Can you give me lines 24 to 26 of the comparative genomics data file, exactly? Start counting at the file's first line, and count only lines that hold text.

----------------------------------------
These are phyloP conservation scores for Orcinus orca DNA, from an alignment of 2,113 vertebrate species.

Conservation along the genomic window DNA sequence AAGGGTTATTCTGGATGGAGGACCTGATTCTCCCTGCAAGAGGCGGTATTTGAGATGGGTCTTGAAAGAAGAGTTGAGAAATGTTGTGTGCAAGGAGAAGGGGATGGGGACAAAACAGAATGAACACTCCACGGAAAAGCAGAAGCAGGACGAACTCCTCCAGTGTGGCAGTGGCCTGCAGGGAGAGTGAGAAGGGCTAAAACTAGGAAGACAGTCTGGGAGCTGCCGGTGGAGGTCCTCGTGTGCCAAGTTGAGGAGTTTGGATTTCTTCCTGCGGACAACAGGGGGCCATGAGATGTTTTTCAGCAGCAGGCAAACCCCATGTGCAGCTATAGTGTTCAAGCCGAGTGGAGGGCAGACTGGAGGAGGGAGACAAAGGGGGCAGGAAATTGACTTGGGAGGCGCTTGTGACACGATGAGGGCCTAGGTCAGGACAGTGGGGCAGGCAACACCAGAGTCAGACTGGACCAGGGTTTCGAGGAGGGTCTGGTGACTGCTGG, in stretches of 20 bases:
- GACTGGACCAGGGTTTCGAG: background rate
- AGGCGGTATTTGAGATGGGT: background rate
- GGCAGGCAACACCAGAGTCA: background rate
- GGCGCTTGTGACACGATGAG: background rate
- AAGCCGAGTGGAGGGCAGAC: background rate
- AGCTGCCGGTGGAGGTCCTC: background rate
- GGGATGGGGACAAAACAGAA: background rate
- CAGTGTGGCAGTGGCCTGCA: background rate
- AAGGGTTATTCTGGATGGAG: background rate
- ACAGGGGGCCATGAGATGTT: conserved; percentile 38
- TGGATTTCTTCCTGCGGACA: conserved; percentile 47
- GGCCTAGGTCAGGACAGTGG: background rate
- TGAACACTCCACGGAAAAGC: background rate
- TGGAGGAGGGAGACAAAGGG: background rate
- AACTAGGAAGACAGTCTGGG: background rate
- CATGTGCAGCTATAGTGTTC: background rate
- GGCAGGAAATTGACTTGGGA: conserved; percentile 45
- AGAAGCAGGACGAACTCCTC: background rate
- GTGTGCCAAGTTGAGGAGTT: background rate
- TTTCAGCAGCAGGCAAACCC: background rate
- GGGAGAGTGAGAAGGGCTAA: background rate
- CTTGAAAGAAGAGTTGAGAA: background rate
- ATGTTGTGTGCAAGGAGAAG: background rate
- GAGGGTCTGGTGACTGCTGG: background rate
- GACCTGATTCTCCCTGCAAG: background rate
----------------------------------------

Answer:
- CTTGAAAGAAGAGTTGAGAA: background rate
- ATGTTGTGTGCAAGGAGAAG: background rate
- GAGGGTCTGGTGACTGCTGG: background rate